Other Tiger Shark Hotspots:

Image Credit: Beqa Adventure Divers

Bull Sharks – Shark Reef, Fiji

PADI Diving Certification required: Advanced Open Water Diver

Other Shark Species You’ll Encounter:  tiger sharks, gray reef sharks, nurse sharks, black tip reef sharks, silvertip sharks

Part of many different Shark Week episodes, bull sharks are well known sharks for many reasons – including a reputation for brutish behavior (which earns them their name) as well as the fact they are one of the most adaptable species of all sharks. They can survive in both salt and fresh water and can be found in most coastlines throughout the world. Although they’re portrayed as one of the more aggressive sharks on shark week, they are incredible creatures to see underwater and shouldn’t be missed. And there’s literally no better place to dive with bull sharks than Fiji – where you’ll find the biggest bull sharks in large numbers.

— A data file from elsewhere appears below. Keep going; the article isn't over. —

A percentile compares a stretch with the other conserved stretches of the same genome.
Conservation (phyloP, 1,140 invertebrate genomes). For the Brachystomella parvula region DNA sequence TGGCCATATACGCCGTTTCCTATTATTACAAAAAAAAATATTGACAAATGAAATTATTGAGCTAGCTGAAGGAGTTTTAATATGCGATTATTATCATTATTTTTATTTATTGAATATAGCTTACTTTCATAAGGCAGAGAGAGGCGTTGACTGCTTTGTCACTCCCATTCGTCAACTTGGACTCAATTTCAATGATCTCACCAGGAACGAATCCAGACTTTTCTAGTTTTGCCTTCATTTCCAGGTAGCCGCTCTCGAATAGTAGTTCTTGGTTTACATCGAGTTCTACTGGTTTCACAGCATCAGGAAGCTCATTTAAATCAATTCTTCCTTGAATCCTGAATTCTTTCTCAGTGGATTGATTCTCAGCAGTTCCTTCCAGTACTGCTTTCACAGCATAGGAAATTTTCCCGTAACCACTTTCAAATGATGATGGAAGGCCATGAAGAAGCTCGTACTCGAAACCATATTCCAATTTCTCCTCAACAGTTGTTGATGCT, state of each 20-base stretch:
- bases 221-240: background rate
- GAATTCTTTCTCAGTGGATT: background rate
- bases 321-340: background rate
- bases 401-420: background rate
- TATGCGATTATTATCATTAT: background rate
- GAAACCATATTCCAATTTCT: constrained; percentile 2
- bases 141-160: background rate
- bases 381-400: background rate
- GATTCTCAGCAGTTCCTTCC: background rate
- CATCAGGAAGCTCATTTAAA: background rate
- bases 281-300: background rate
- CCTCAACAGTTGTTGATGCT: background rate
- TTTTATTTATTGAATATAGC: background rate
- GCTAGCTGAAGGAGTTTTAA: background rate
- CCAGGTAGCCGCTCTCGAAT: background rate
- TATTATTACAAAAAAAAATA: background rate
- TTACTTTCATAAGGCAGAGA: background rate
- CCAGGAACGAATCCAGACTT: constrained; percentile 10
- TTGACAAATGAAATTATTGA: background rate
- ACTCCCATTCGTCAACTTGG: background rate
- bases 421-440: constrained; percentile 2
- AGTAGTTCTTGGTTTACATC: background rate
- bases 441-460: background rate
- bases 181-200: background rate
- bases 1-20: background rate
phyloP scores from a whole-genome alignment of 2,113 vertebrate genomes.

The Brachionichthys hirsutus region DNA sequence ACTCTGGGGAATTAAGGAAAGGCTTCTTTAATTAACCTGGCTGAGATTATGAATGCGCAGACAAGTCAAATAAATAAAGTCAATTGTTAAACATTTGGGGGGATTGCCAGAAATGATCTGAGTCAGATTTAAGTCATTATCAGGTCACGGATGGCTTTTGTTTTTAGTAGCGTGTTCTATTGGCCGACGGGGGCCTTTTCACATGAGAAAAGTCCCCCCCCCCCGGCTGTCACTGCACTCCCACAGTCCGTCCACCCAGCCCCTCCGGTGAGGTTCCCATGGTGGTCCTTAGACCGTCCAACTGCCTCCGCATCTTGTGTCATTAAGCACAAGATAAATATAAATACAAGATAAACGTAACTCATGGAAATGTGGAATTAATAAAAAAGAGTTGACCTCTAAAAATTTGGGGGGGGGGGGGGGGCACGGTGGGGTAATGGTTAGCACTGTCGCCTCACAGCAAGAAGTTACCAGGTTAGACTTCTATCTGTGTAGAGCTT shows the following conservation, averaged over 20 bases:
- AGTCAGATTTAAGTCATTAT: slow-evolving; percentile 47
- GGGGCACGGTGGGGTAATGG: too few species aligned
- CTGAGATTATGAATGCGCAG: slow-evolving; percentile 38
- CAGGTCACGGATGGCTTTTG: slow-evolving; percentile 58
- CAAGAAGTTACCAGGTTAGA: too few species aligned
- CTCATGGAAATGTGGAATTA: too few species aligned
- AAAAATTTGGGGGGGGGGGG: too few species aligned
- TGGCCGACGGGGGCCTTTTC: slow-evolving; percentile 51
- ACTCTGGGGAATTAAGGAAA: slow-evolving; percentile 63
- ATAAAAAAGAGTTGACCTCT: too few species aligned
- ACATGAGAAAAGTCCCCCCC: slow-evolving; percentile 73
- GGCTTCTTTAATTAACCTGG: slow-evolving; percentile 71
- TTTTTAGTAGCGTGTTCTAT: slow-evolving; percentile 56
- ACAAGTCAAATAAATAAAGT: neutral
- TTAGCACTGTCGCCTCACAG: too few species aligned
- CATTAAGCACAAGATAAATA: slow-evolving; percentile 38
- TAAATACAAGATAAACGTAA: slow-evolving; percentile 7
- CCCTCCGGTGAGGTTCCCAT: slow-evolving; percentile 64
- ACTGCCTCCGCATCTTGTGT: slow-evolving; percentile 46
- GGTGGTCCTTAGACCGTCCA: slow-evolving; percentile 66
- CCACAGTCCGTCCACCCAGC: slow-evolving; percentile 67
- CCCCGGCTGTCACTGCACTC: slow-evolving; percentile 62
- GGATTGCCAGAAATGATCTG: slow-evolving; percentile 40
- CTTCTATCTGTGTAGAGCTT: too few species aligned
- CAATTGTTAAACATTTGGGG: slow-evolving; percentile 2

With the establishment of the Shark Reef Marine Reserve, Beqa Lagoon has become a premier shark diving area the world over. Bull sharks are the stars of the show here, but divers can encounter up to 7 other species as well. These include sickle lemons, gray reefs, nurse, blacktip reefs, whitetip reefs, silvertips and tiger sharks. With more than 20 dive sites in the lagoon, divers can fill a week or more with fantastic shark sightings. Although you will see sharks during any month of the year, July to September offer the best diving conditions in terms of visibility, water temperature and other large marine life.

As an added bonus, any diving done in the Shark Reef Marine Reserve finances shark research and compensates local fishermen for lost income due to the creation of no-take zones. It’s a win-win-win for sharks, divers and the local population!

A recent study in Fiji found that bull sharks form friendships with each other! Researchers studied data collected over 3,000 shark dives in Fiji’s Shark Reef Marine Reserve (SRMR), one of the world’s most sought-after diving destinations. SRMR is located in the Beqa Channel, off the southern coast of Viti Levu, and is a striking example of collaboration for conservation.

The shark is revered by local Fijians and legend has it that Dakuwaqa, the ancient shark god, provides protection for the people when at sea. So not only will you be exploring Fiji’s underwater world with your dive buddy, but you will likely encounter a pair of bull shark BFFs on your dive too!